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Scooter Libby Felony Conviction Fallout

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I. Lewis "Scooter" Libby's conviction of four felony counts of lying under oath and obstruction of justice on Tuesday marked the highest-ranking White House official to be convicted in a federal investigation since the Reagan Iran-Contra scandal. Libby will likely appeal the verdict and he remains out of prison until sentencing is imposed; however, several political questions are raised in the meantime.

First, will this conviction have an impact on President Bush's image and agenda in the near future? Bush's national job approval rating is already at near record lows—33 percent in a recent USA Today / Gallup Poll, 31 percent in the last Newsweek poll, and 29 percent in the last CBS News / New York Times poll (all polls taken within the last week). Bush's approval rating in the Upper Midwest is likewise in the low- to mid-30s: 34 percent in Wisconsin, 34 percent in Iowa, and 35 percent in Minnesota (SurveyUSA). Bush has not gained any ground on his political opponents nor any cache with the public since the November 2006 Democratic mini-landslide at the ballot box, and the Libby conviction will not help him in those regards.

Secondly, in light of Libby's felony conviction, how much additional pressure will now be put on the White House—by Congressional Democrats or the public at large—for the President to make a complete statement as to how CIA agent Valerie Plame's name became known to the media in the Summer of 2003? (i.e. "What did he know and when did he know it?"). A November 2005 poll by KCCI-TV found 52 percent of Iowans believed individuals in the Bush administration acted criminally in the leaking of the CIA agent. To date, no one has been charged in the leak itself—Libby was charged for lying to federal authorities during the investigation of the leak.

Thirdly, the million-dollar question is whether or not President Bush will eventually pardon Scooter Libby. While President Clinton did receive some criticism inside the beltway for pardoning criminals at the 11th hour of his administration, nearly all of those pardons involved people out of the public eye. A pardon of a high-ranking administration official like Libby would likely provide the Democrats with even more anti-Bush fodder when running for Congress and the Presidency in 2008.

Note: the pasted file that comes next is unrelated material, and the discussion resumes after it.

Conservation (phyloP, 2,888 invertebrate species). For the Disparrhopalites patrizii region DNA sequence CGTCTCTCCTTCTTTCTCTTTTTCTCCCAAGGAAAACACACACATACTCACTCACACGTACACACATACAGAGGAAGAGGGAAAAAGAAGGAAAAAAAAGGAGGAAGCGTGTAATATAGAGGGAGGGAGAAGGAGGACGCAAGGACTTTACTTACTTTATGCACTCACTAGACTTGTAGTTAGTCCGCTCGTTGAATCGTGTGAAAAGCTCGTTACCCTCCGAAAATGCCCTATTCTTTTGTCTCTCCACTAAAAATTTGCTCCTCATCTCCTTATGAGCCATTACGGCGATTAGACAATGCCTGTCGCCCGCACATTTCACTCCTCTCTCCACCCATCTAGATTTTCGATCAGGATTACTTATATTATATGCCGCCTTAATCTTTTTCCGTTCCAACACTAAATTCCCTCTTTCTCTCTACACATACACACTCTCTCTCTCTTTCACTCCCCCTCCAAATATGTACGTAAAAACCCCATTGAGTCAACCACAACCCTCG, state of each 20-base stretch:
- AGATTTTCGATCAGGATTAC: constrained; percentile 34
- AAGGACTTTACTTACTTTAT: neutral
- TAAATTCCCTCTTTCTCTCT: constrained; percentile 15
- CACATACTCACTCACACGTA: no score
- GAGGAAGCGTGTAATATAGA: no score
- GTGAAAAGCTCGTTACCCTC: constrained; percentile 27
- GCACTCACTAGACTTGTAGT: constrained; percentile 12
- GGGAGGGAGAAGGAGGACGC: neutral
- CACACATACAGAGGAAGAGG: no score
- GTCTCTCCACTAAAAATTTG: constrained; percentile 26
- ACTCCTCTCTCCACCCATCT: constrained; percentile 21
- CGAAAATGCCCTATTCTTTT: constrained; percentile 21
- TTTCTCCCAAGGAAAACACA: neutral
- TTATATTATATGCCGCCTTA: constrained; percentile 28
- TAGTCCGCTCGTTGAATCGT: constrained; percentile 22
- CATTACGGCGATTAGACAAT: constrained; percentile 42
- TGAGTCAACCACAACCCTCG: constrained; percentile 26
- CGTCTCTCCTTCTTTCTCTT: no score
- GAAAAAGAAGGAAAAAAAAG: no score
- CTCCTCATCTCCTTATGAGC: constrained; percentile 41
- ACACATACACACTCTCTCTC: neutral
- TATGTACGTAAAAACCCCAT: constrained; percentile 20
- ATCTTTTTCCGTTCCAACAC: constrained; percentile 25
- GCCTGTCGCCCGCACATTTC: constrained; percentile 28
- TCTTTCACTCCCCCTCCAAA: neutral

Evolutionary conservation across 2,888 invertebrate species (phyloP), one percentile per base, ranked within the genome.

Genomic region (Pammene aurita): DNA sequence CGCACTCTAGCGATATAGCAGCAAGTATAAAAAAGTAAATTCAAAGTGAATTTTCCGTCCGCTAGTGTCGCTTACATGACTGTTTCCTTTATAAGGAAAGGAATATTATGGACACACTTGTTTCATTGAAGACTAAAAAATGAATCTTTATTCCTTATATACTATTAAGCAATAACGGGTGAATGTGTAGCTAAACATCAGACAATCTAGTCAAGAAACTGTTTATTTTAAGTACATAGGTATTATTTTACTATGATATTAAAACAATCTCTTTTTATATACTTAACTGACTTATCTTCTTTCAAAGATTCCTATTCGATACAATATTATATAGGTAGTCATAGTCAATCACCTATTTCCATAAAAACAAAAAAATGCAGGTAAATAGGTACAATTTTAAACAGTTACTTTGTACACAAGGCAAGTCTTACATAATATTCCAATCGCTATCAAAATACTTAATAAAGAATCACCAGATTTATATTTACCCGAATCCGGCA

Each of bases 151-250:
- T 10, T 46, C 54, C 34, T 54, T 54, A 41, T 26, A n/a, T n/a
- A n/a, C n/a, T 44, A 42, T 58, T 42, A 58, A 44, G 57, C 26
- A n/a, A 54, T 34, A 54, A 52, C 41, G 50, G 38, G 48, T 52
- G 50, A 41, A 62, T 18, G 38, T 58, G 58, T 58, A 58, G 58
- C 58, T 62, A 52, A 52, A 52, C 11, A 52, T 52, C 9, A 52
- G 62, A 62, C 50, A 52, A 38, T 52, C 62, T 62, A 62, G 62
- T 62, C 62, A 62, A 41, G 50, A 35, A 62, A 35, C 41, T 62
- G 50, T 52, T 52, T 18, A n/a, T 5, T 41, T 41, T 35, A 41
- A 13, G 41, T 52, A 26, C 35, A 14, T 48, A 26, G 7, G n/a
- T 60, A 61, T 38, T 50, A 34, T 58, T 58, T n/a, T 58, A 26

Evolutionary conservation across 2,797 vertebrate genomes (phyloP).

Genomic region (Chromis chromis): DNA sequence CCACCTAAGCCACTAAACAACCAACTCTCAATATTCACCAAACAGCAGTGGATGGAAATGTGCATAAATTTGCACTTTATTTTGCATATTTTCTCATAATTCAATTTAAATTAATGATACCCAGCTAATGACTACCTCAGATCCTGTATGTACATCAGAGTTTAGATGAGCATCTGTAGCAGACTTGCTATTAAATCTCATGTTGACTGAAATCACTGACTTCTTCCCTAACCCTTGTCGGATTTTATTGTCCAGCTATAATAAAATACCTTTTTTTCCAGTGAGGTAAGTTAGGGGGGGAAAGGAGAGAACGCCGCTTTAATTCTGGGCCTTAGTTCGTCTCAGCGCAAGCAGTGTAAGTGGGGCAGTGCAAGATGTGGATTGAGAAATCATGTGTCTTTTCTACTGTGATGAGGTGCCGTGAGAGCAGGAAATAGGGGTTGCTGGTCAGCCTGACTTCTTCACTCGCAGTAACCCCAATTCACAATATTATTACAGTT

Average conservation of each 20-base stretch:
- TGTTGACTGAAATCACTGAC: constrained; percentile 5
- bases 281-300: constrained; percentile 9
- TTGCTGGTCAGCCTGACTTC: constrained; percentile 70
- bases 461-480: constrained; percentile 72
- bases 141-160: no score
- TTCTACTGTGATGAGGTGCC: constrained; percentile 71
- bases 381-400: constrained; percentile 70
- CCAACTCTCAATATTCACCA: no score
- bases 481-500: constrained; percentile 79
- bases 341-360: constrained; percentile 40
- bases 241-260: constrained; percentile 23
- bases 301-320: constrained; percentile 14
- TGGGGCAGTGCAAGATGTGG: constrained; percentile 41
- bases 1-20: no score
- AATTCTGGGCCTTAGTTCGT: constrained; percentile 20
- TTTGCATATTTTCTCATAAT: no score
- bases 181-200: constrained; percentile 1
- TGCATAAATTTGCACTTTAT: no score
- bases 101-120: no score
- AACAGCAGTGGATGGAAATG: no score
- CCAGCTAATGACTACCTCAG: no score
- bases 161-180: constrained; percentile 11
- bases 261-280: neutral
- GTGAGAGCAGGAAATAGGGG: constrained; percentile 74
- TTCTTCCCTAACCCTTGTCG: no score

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Iowa Republicans had a banner day on November 4th, picking up both a U.S. Senate seat and one U.S. House seat, but Mariannette Miller-Meeks' defeat in her third attempt to oust Democrat Dave Loebsack in the 2nd CD means the GOP will not have a monopoly on the state's congressional delegation in the 114th Congress. The loss by Miller-Meeks (following up her defeats in 2008 and 2010) means major party nominees who lost their first two Iowa U.S. House races are now 0 for 10 the third time around in Iowa history. Miller-Meeks joins Democrat William Leffingwell (1858, 1868, 1870), Democrat Anthony Van Wagenen (1894, 1912 (special), 1912), Democrat James Murtagh (1906, 1914, 1916), Democrat Clair Williams (1944, 1946, 1952), Democrat Steven Carter (1948, 1950, 1956), Republican Don Mahon (1966, 1968, 1970), Republican Tom Riley (1968, 1974, 1976), Democrat Eric Tabor (1986, 1988, 1990), and Democrat Bill Gluba (1982, 1988, 2004) on the Hawkeye State's Three Strikes list.


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Larry Pressler may have fallen short in his long-shot, underfunded, and understaffed bid to return to the nation's upper legislative chamber, but he did end up notching the best showing for a non-major party South Dakota U.S. Senate candidate in more than 90 years. Pressler won 17.1 percent of the vote which is the best showing for an independent or third party U.S. Senate candidate in the state since 1920 when non-partisan candidate Tom Ayres won 24.1 percent in a race won by Republican Peter Norbeck. Overall, Pressler's 17.1 percent is good for the second best mark for a non-major party candidate across the 35 U.S. Senate contests in South Dakota history. Independent and third party candidates have appeared on the South Dakota U.S. Senate ballot just 25 times over the last century and only three have reached double digits: Pressler in 2014 and Ayres in 1920 and 1924 (12.1 percent). Pressler's defeat means he won't become the oldest candidate elected to the chamber in South Dakota history nor notch the record for the longest gap in service in the direct election era.


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